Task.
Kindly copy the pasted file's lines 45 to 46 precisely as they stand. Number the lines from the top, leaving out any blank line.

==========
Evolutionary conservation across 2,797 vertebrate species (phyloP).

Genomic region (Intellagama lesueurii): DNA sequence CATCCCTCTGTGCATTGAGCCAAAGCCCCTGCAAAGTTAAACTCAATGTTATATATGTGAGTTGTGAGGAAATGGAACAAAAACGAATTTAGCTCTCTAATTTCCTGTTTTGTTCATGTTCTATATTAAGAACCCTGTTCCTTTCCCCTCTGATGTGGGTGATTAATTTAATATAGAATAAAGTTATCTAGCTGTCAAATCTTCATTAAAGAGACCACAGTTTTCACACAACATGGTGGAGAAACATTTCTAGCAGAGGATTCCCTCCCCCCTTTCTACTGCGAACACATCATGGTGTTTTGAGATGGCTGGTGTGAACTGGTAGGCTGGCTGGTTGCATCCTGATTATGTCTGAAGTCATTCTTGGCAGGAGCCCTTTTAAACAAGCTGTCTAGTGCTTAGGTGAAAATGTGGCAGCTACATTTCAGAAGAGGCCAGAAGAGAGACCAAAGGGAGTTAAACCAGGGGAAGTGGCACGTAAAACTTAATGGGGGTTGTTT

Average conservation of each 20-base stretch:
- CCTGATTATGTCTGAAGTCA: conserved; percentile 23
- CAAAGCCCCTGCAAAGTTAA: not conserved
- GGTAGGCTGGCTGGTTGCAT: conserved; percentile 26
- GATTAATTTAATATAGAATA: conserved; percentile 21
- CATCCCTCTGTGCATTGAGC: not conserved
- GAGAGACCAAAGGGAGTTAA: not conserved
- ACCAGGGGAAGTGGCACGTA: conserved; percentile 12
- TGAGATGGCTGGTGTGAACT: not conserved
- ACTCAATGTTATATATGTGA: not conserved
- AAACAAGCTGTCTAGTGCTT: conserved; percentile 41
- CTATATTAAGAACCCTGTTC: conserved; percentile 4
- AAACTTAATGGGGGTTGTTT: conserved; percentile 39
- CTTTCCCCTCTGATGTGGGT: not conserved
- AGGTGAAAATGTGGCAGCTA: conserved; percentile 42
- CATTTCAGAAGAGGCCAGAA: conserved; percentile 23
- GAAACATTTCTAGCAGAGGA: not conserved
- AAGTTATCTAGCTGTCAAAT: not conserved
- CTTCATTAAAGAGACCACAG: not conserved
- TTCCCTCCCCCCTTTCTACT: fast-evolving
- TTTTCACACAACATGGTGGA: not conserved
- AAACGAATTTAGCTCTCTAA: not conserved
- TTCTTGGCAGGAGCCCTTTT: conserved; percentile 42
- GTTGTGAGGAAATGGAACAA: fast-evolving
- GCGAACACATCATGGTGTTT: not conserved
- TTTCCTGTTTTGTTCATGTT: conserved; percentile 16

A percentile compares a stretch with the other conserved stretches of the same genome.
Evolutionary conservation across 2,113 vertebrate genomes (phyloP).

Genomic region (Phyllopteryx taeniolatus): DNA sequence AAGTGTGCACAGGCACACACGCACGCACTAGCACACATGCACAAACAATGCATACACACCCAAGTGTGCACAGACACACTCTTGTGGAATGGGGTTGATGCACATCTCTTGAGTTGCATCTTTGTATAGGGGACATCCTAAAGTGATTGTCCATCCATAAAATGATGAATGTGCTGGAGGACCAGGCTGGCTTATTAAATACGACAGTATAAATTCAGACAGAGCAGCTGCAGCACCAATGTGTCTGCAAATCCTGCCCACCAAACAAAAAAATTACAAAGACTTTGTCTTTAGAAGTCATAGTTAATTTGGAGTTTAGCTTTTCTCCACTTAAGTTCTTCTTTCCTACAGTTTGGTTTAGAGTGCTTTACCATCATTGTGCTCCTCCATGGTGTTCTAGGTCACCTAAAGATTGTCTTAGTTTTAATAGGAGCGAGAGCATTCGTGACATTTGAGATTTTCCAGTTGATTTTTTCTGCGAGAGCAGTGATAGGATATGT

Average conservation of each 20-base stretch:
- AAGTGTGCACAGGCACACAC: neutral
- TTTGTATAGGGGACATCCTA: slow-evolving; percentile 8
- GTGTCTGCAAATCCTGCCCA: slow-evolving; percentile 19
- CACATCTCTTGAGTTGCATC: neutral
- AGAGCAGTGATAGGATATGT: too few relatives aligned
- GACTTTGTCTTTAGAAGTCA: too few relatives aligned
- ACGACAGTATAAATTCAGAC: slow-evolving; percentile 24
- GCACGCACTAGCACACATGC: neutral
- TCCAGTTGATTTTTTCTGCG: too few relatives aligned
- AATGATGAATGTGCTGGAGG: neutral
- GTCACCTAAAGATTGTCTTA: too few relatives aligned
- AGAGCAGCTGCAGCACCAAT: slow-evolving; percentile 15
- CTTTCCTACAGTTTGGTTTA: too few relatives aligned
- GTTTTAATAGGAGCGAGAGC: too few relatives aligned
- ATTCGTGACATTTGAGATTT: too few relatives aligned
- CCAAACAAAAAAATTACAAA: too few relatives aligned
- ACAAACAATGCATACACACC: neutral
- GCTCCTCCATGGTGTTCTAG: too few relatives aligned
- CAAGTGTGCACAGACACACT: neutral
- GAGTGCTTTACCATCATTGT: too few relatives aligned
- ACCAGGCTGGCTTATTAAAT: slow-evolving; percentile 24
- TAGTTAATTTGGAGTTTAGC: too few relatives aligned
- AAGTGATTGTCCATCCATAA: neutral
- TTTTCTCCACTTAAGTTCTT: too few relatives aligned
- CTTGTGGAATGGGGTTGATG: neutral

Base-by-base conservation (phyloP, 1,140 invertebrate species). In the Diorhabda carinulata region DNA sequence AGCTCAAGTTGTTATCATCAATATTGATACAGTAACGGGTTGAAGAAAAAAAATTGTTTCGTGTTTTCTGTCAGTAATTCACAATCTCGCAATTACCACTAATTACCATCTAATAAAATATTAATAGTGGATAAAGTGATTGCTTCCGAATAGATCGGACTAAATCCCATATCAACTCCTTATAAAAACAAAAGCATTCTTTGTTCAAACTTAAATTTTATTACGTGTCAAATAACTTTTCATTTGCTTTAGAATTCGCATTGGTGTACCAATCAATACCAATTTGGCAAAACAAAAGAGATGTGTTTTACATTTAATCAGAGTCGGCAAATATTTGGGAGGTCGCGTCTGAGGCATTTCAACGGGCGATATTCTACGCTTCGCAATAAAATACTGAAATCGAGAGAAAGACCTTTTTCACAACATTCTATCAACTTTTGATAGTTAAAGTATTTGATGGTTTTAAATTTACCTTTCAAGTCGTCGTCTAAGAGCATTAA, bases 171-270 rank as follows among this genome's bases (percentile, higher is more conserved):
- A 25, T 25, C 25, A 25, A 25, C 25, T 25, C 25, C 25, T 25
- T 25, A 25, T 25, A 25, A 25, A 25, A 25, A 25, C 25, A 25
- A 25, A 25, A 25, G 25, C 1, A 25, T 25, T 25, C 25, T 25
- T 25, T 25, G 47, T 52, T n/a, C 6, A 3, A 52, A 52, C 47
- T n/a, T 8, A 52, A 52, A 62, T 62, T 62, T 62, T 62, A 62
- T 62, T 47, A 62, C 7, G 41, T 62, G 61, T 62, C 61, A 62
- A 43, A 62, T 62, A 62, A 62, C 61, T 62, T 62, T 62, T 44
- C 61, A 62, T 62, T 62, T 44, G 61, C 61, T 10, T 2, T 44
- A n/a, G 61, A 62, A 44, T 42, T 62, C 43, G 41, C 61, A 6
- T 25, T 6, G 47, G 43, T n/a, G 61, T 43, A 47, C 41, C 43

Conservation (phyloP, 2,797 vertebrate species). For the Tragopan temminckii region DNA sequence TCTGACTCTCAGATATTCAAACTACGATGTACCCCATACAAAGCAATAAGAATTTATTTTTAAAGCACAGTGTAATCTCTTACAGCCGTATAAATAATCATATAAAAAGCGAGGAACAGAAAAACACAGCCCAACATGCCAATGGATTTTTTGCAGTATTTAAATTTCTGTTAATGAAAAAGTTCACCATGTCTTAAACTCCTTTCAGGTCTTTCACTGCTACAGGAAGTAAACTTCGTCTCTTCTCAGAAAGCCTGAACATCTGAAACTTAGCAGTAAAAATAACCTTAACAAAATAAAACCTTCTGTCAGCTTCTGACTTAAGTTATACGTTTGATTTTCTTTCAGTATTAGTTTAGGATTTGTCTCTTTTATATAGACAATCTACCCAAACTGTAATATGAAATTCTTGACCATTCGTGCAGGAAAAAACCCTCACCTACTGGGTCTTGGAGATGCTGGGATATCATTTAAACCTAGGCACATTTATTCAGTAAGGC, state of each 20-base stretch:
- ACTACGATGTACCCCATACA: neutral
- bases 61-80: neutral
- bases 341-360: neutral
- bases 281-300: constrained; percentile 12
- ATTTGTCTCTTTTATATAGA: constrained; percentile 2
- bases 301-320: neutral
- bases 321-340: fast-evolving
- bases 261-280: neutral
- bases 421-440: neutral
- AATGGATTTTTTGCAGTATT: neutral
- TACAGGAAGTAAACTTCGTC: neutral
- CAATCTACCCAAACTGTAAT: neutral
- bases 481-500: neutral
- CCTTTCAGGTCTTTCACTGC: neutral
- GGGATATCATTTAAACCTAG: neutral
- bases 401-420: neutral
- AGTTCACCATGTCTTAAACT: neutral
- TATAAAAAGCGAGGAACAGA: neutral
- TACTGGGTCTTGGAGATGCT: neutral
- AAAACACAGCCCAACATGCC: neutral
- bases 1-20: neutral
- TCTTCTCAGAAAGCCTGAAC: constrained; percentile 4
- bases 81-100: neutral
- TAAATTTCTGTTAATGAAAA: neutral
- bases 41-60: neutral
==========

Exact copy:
- CTTTCCTACAGTTTGGTTTA: too few relatives aligned
- GTTTTAATAGGAGCGAGAGC: too few relatives aligned